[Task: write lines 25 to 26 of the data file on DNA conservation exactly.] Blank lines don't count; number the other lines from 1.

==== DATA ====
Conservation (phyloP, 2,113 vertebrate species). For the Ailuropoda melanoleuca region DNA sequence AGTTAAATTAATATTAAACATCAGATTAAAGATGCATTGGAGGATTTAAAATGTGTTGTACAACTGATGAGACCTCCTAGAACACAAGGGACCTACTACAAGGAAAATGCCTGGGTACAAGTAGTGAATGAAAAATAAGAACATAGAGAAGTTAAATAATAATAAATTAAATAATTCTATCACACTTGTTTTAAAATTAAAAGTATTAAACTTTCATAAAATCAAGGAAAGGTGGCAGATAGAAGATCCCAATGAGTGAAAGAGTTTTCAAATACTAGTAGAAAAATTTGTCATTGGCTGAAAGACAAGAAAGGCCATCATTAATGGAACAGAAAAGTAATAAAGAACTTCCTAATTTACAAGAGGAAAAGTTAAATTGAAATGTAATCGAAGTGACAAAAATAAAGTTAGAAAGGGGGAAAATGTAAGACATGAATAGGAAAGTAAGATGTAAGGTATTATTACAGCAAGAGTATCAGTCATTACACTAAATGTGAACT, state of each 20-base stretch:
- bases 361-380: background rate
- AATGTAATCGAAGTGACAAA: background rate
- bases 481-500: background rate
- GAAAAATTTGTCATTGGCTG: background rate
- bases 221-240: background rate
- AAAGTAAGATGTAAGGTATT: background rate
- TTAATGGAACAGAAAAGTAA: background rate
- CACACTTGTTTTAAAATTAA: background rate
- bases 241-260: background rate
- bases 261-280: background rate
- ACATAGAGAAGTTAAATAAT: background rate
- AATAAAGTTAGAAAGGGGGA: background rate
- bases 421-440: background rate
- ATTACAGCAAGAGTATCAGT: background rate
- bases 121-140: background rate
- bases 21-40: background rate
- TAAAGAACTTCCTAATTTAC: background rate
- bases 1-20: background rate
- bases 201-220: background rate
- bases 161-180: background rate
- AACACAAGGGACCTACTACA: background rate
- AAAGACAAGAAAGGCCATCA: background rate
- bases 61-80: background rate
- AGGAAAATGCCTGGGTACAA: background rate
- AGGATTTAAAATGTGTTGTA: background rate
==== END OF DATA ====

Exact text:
- AGGAAAATGCCTGGGTACAA: background rate
- AGGATTTAAAATGTGTTGTA: background rate